Pretty much everyone I talk to thinks my job is pretty easy. I sit around and write about all my favourite things all day. There is so much they don’t realize about my job. There is a high amount of stress related to performance, and high expectations when it comes to my job.
The blogging world is very results oriented, and blog networks are always looking to grow larger, get noticed more, and make more money. While content is king, there are so many secondary elements that bring attention to the content I write, and if you don’t take the time to deal with the secondary stuff, the blog won’t grow very fast making it look almost stagnant.
I have worked more sixteen hour days as a blogger than I have in any other job I have ever done. Blogging sometimes consumes my life where I wasn’t taking care of myself, or even my family obligations. I was working harder, faster, and better in hopes of building up my personal brand and value so that I could make more money, and eventually slow down. The funny thing is, the more work I did, the harder it became to keep up the same pace.
Even worse, I was trying to do everything. From supporting WordPress, converting templates into WordPress themes, writing thousands of posts, and networking with a variety of people. I was keeping up to date on marketing and advertising trends, as well as the key players in the various niches I wrote content on. I was in a constant state of information overload. I was finding the job more like a chore than a hobby I once enjoyed. And when you change all of your hobbies into work, what else is there to do?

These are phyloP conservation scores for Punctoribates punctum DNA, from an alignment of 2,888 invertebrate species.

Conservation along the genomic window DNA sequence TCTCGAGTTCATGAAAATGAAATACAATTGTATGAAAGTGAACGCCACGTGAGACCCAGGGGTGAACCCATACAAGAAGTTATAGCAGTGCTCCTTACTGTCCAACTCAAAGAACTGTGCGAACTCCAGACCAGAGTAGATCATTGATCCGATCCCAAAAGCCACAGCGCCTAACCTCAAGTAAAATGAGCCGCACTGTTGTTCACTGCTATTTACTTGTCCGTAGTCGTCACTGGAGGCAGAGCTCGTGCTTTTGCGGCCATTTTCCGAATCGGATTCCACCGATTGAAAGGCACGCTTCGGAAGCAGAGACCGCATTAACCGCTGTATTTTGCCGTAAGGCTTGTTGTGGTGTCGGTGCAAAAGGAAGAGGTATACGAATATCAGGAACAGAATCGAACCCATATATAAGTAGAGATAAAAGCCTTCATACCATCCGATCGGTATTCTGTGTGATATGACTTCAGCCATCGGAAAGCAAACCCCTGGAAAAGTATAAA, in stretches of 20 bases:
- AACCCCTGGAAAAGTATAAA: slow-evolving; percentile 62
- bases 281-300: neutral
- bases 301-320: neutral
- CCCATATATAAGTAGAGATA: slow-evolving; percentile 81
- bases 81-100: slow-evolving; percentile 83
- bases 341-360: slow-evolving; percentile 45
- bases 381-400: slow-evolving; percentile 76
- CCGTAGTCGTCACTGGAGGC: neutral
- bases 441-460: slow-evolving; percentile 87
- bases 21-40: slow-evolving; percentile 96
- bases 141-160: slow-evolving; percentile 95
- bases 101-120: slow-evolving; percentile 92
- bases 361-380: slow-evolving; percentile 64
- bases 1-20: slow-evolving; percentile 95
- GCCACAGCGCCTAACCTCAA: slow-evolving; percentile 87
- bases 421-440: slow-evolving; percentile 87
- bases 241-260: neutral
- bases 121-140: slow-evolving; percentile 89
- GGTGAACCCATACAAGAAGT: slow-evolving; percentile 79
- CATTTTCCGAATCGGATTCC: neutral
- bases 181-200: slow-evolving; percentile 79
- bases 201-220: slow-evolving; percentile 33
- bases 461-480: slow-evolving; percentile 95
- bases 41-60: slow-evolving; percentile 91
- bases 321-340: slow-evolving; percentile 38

After a while I started feeling depressed when the RSS subscribers went down, or traffic lowered. I really wanted to do well, even though I wasn’t enjoying the job anymore, I knew it was still the best job I ever had.
I was suffering from blogger burnout. I had to take a week off without blogs, blogging, RSS, e-mails and just focus on the last hobbies I had: reading and writing science fiction.
So many people that make it to the full time level with a network or on their own, don’t realize the amount of work required to continue to grow and you can’t rest on your laurels as others are pushing hard to get to the top spot as well. You either continue to grow faster than the rest, or you fall behind, and eventually have to get an office job.
With every job there is a pressure to perform, but it seems to me like anything that touches technology then has to perform at the same rate as the continued evolution of technology, and I don’t think everyone can always keep up.
Make sure you take the time to focus on yourself, and just because you love a subject, doesn’t mean you should change it into a blog, especially if it is your only hobby. I have definitely learned my lesson.
Author: David Peralty
A Canadian problogger for over two years, David shares his insights from working on over 5000 posts. Currently employed as the Head of Marketing for Splashpress Media. Check out his personal blog at DavidCubed.com and his blog about his experiences at eXtra for Every Publisher.